Prior to completing the admission huddle, the team decides when they will gather again. Huddles routinely occur any time there is a change in the plan of care, after delivery and before moving the patient to the mother/baby unit. They provide a venue not only for patients to express their thoughts, but also for physicians and nurses to air concerns and explain decisions to patients in a way they will understand.
“Nurses are key to the TeamBirth model,” emphasizes Creager. “We organize the huddle and rally the team together.”
Although clinical nurses are the driving force behind the model, nurse leaders initially had to create buy-in for the initiative.
“It took a little bit to explain how TeamBirth would change daily practice,” says Creager. “I would hear nurses say, ‘This is what we do all the time.’ I would reply, ‘You explain to patients what you are doing, but you don’t ask them how they feel and if it’s OK.’”
In the past, for instance, a clinical nurse might tell the patient they were going to perform a vaginal exam. Under the TeamBirth model, the nurse might explain that they haven’t done a vaginal exam in three hours and it’s time for another one, then ask for the patient’s thoughts.
“We were able to create enthusiasm for the pilot and reiterate the importance behind it, but what’s really helping us now is seeing the improvements in our Press Ganey healthcare experience scores,” says Kovacs.
In addition to higher CAHPS nurse communication scores, the team improved in these areas in the first quarter of 2023:
The overarching aim of the Maternal HealthCARE initiative is to improve maternal outcomes and advance equity in labor and delivery.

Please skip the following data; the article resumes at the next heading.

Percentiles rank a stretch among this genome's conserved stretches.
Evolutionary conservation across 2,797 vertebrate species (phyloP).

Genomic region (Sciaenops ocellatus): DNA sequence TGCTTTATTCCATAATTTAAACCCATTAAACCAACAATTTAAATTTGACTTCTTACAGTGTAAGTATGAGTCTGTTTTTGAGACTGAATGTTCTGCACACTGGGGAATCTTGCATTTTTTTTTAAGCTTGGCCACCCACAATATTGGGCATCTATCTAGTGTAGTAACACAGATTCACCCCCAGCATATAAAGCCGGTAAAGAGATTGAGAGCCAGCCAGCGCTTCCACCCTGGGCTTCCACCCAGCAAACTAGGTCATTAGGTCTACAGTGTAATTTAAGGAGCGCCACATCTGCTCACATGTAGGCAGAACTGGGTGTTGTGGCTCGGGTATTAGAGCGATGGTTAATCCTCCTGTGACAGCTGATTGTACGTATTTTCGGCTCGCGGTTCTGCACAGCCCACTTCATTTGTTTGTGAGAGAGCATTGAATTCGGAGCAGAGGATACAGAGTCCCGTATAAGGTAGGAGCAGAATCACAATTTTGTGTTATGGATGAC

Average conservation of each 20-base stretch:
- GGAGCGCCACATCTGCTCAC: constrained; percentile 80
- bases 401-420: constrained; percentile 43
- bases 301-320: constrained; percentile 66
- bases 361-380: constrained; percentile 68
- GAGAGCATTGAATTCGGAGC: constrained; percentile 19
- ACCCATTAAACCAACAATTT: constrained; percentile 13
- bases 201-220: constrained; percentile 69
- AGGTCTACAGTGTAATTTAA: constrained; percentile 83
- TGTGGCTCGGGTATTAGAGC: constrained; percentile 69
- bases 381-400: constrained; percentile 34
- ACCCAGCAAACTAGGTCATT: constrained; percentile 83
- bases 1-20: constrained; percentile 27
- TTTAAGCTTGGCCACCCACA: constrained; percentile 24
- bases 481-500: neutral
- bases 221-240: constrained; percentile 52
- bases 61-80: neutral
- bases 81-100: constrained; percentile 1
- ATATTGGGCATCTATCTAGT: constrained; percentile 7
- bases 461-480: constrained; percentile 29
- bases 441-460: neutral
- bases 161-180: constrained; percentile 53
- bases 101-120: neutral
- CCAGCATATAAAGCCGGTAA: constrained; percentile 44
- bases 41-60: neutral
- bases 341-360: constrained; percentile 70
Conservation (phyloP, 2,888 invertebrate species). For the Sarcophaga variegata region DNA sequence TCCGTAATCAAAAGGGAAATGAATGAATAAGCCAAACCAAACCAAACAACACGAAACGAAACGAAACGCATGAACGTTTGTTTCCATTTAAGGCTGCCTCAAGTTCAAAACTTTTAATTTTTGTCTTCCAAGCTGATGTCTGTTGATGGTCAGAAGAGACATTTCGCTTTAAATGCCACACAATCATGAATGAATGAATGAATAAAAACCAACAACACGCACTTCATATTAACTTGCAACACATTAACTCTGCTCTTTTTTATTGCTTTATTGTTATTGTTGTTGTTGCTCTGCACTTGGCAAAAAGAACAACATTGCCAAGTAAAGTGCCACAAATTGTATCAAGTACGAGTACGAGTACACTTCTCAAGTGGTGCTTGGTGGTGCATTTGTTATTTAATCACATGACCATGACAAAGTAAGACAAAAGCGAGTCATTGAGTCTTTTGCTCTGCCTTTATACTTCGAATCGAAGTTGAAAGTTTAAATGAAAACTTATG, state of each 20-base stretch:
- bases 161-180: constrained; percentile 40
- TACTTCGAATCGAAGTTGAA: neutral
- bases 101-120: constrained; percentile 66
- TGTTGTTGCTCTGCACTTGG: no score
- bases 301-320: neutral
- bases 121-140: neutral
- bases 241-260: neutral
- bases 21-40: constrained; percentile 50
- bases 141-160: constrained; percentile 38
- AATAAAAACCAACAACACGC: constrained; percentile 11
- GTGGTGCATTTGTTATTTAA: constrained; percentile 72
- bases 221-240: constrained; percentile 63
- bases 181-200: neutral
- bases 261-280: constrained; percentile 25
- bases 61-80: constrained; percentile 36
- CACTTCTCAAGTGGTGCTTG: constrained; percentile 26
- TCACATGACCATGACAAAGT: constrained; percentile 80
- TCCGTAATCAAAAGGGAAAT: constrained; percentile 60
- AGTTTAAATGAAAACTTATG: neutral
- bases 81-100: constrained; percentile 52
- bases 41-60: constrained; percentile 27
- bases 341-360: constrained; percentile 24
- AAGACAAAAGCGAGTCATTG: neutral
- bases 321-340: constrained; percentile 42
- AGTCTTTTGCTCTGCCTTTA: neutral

“When we learned about the program, we thought it fit with our commitment as a hospital to decrease racial disparities in healthcare,” says Kovacs. “Taking part in the initiative is the right thing to do for our patients and community.” Since joining the pilot, the hospital has taken several steps to ensure equity, including developing an anti-racism statement, offering implicit bias training to caregivers and examining policies for bias.
As part of the TeamBirth program, Akron General is stratifying labor and delivery data by race, comparing the NTSV (nulliparous, term, singleton, vertex) cesarian birth rate of patients. In a few months, when the hospital has obtained sufficient data, leaders plan to examine disparities and develop strategies to mitigate them.
The labor and delivery unit will continue using the TeamBirth model even after the pilot ends in September. Other units in the New Life Center, including the mother/baby unit, have also adopted the approach for continuity of care. Two other hospitals within the Cleveland Clinic health system that provide maternity services, Fairview and Hillcrest hospitals, also plan to implement TeamBirth.
“We are excited to take a leading role in TeamBirth, be part of the change and try to make a difference in the lives of our patients and their babies,” says Kovacs.